Monday, July 25, 2016

How I Waste Time

When I still worked for a paycheck, either in an office or as a freelancer, I learned to be efficient. I began the day with a short (or long) list of things that had to be done, people to contact, and reminders of tasks to come. I blocked out time, nibbled way at huge projects and lunged for the small job to be done in ten or twenty minutes. In short, I got things done. Now I’m retired and write at home. I have learned the art of wasting time.

First, as we all know, there is Facebook. Enough said.

Second, and the worst, is a book I picked up at my local library book sale. The original owner lived in San Francisco, and it looks like she never even opened the book. It was pristine when I bought it. I’m careful with my books, but this woman is really careful.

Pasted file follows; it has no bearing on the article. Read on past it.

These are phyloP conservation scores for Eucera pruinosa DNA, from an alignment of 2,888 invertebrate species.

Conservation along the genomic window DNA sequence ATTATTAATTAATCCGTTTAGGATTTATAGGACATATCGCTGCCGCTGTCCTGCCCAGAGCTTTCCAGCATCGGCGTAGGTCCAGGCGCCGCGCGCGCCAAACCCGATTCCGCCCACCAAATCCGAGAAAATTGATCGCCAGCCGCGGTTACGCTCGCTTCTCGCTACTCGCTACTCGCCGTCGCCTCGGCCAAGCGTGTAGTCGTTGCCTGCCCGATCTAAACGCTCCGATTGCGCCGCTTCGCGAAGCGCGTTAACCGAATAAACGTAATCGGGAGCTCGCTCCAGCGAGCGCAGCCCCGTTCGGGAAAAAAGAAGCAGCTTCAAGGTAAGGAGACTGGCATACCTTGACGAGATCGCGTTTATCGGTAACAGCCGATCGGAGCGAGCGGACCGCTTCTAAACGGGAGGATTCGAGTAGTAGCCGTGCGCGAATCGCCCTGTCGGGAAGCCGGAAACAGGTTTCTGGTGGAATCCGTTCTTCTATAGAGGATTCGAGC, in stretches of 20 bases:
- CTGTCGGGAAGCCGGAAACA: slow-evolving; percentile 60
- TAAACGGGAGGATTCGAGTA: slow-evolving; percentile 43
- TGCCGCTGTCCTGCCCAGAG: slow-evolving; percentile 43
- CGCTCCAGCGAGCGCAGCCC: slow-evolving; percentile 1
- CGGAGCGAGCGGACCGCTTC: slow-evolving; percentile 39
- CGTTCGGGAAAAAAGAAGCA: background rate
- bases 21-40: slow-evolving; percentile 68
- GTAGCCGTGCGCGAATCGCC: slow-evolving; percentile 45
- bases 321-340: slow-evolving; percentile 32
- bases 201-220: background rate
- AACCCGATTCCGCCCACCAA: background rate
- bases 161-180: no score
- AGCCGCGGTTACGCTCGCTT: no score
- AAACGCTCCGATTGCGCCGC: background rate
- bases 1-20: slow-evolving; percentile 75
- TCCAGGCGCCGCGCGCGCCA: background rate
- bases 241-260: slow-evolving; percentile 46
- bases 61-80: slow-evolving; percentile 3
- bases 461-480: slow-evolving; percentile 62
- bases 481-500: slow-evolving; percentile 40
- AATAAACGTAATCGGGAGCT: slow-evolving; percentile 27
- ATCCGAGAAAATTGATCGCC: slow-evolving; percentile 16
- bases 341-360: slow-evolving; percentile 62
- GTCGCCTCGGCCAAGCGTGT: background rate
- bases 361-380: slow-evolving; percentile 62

The title is a sure-fire time waster. Writers on Writing by Jon Winokur contains 347 pages of quotes organized in 52 topics, and two indexes. The subjects are the expected ones—advice to young writers, censorship, money, words, and more. Some quotes are pithier than others. Compare “All art is a revolt against man’s fate” (Andre Malraux) and “Poets are born, not paid” (Wilson Mizner). And then there’s this “Manuscript: something submitted in haste and returned at leisure” (Oliver Herford).

You see what I mean? You’ve just read an entire paragraph of disconnected quotes and you’re wondering if I’ll add more.

Yes, I will.

My next best time waster is a book I save for certain special occasions. Rotten Rejections: A literary